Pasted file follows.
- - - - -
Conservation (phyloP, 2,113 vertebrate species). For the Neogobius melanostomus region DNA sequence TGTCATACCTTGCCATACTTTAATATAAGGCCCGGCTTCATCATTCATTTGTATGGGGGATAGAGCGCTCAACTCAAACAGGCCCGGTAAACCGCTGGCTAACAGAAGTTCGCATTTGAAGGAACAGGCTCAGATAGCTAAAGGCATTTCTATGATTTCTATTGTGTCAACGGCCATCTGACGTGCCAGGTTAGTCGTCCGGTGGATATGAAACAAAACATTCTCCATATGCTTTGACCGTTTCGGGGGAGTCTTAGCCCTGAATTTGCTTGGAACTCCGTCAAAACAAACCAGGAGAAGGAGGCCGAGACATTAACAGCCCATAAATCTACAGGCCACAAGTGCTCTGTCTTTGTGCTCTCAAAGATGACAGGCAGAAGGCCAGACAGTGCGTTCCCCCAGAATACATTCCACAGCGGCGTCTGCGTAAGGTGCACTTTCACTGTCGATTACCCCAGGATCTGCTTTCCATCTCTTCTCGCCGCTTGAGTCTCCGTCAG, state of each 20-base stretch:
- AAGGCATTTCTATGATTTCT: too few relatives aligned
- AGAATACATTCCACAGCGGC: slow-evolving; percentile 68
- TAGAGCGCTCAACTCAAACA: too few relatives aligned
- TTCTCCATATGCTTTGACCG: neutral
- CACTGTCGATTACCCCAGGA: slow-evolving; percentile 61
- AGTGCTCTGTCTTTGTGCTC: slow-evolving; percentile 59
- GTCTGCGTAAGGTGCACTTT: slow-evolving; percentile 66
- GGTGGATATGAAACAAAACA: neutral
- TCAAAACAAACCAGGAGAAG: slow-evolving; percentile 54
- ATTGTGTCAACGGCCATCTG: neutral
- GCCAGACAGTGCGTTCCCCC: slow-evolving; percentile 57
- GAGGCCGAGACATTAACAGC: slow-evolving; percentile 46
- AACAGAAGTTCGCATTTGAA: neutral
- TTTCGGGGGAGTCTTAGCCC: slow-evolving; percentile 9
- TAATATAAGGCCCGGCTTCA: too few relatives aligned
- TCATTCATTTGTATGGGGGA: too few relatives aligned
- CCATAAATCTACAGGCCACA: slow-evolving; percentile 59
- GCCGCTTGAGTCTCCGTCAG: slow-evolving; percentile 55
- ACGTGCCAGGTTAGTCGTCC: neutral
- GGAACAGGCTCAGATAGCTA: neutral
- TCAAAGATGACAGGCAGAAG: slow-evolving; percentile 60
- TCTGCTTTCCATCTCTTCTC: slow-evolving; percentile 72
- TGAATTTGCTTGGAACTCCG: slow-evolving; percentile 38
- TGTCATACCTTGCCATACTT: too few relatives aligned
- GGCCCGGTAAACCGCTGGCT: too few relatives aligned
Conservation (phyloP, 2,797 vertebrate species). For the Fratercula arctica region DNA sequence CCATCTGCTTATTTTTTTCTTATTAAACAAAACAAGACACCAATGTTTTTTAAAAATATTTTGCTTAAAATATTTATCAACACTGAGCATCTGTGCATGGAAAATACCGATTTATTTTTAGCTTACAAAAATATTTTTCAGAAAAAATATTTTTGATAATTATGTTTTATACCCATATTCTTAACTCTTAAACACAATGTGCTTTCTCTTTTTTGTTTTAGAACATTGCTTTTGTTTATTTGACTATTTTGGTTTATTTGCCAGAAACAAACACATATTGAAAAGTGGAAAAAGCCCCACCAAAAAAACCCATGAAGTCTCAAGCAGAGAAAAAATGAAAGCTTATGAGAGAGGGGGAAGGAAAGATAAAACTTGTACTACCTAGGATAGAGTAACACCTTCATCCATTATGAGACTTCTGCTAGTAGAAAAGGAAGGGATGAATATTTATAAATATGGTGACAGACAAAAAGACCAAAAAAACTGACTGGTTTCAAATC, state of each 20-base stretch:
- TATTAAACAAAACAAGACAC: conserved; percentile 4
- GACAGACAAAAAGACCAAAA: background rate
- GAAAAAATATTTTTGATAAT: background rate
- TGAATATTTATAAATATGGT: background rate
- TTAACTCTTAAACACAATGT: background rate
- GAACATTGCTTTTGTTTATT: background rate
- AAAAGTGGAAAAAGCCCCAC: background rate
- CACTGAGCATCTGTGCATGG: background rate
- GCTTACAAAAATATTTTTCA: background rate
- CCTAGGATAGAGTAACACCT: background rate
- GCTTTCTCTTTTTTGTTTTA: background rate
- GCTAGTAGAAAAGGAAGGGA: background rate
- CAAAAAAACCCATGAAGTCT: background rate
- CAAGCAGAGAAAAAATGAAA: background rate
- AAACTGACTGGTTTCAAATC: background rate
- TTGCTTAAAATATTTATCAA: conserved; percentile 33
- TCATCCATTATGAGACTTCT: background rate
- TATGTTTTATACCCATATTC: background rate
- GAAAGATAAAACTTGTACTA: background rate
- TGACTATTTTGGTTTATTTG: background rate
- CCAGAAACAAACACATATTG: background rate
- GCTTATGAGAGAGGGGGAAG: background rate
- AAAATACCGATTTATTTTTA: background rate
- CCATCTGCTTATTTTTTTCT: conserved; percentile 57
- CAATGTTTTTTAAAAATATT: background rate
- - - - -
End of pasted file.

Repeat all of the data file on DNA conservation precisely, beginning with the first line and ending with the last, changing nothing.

Conservation (phyloP, 2,113 vertebrate species). For the Neogobius melanostomus region DNA sequence TGTCATACCTTGCCATACTTTAATATAAGGCCCGGCTTCATCATTCATTTGTATGGGGGATAGAGCGCTCAACTCAAACAGGCCCGGTAAACCGCTGGCTAACAGAAGTTCGCATTTGAAGGAACAGGCTCAGATAGCTAAAGGCATTTCTATGATTTCTATTGTGTCAACGGCCATCTGACGTGCCAGGTTAGTCGTCCGGTGGATATGAAACAAAACATTCTCCATATGCTTTGACCGTTTCGGGGGAGTCTTAGCCCTGAATTTGCTTGGAACTCCGTCAAAACAAACCAGGAGAAGGAGGCCGAGACATTAACAGCCCATAAATCTACAGGCCACAAGTGCTCTGTCTTTGTGCTCTCAAAGATGACAGGCAGAAGGCCAGACAGTGCGTTCCCCCAGAATACATTCCACAGCGGCGTCTGCGTAAGGTGCACTTTCACTGTCGATTACCCCAGGATCTGCTTTCCATCTCTTCTCGCCGCTTGAGTCTCCGTCAG, state of each 20-base stretch:
- AAGGCATTTCTATGATTTCT: too few relatives aligned
- AGAATACATTCCACAGCGGC: slow-evolving; percentile 68
- TAGAGCGCTCAACTCAAACA: too few relatives aligned
- TTCTCCATATGCTTTGACCG: neutral
- CACTGTCGATTACCCCAGGA: slow-evolving; percentile 61
- AGTGCTCTGTCTTTGTGCTC: slow-evolving; percentile 59
- GTCTGCGTAAGGTGCACTTT: slow-evolving; percentile 66
- GGTGGATATGAAACAAAACA: neutral
- TCAAAACAAACCAGGAGAAG: slow-evolving; percentile 54
- ATTGTGTCAACGGCCATCTG: neutral
- GCCAGACAGTGCGTTCCCCC: slow-evolving; percentile 57
- GAGGCCGAGACATTAACAGC: slow-evolving; percentile 46
- AACAGAAGTTCGCATTTGAA: neutral
- TTTCGGGGGAGTCTTAGCCC: slow-evolving; percentile 9
- TAATATAAGGCCCGGCTTCA: too few relatives aligned
- TCATTCATTTGTATGGGGGA: too few relatives aligned
- CCATAAATCTACAGGCCACA: slow-evolving; percentile 59
- GCCGCTTGAGTCTCCGTCAG: slow-evolving; percentile 55
- ACGTGCCAGGTTAGTCGTCC: neutral
- GGAACAGGCTCAGATAGCTA: neutral
- TCAAAGATGACAGGCAGAAG: slow-evolving; percentile 60
- TCTGCTTTCCATCTCTTCTC: slow-evolving; percentile 72
- TGAATTTGCTTGGAACTCCG: slow-evolving; percentile 38
- TGTCATACCTTGCCATACTT: too few relatives aligned
- GGCCCGGTAAACCGCTGGCT: too few relatives aligned
Conservation (phyloP, 2,797 vertebrate species). For the Fratercula arctica region DNA sequence CCATCTGCTTATTTTTTTCTTATTAAACAAAACAAGACACCAATGTTTTTTAAAAATATTTTGCTTAAAATATTTATCAACACTGAGCATCTGTGCATGGAAAATACCGATTTATTTTTAGCTTACAAAAATATTTTTCAGAAAAAATATTTTTGATAATTATGTTTTATACCCATATTCTTAACTCTTAAACACAATGTGCTTTCTCTTTTTTGTTTTAGAACATTGCTTTTGTTTATTTGACTATTTTGGTTTATTTGCCAGAAACAAACACATATTGAAAAGTGGAAAAAGCCCCACCAAAAAAACCCATGAAGTCTCAAGCAGAGAAAAAATGAAAGCTTATGAGAGAGGGGGAAGGAAAGATAAAACTTGTACTACCTAGGATAGAGTAACACCTTCATCCATTATGAGACTTCTGCTAGTAGAAAAGGAAGGGATGAATATTTATAAATATGGTGACAGACAAAAAGACCAAAAAAACTGACTGGTTTCAAATC, state of each 20-base stretch:
- TATTAAACAAAACAAGACAC: conserved; percentile 4
- GACAGACAAAAAGACCAAAA: background rate
- GAAAAAATATTTTTGATAAT: background rate
- TGAATATTTATAAATATGGT: background rate
- TTAACTCTTAAACACAATGT: background rate
- GAACATTGCTTTTGTTTATT: background rate
- AAAAGTGGAAAAAGCCCCAC: background rate
- CACTGAGCATCTGTGCATGG: background rate
- GCTTACAAAAATATTTTTCA: background rate
- CCTAGGATAGAGTAACACCT: background rate
- GCTTTCTCTTTTTTGTTTTA: background rate
- GCTAGTAGAAAAGGAAGGGA: background rate
- CAAAAAAACCCATGAAGTCT: background rate
- CAAGCAGAGAAAAAATGAAA: background rate
- AAACTGACTGGTTTCAAATC: background rate
- TTGCTTAAAATATTTATCAA: conserved; percentile 33
- TCATCCATTATGAGACTTCT: background rate
- TATGTTTTATACCCATATTC: background rate
- GAAAGATAAAACTTGTACTA: background rate
- TGACTATTTTGGTTTATTTG: background rate
- CCAGAAACAAACACATATTG: background rate
- GCTTATGAGAGAGGGGGAAG: background rate
- AAAATACCGATTTATTTTTA: background rate
- CCATCTGCTTATTTTTTTCT: conserved; percentile 57
- CAATGTTTTTTAAAAATATT: background rate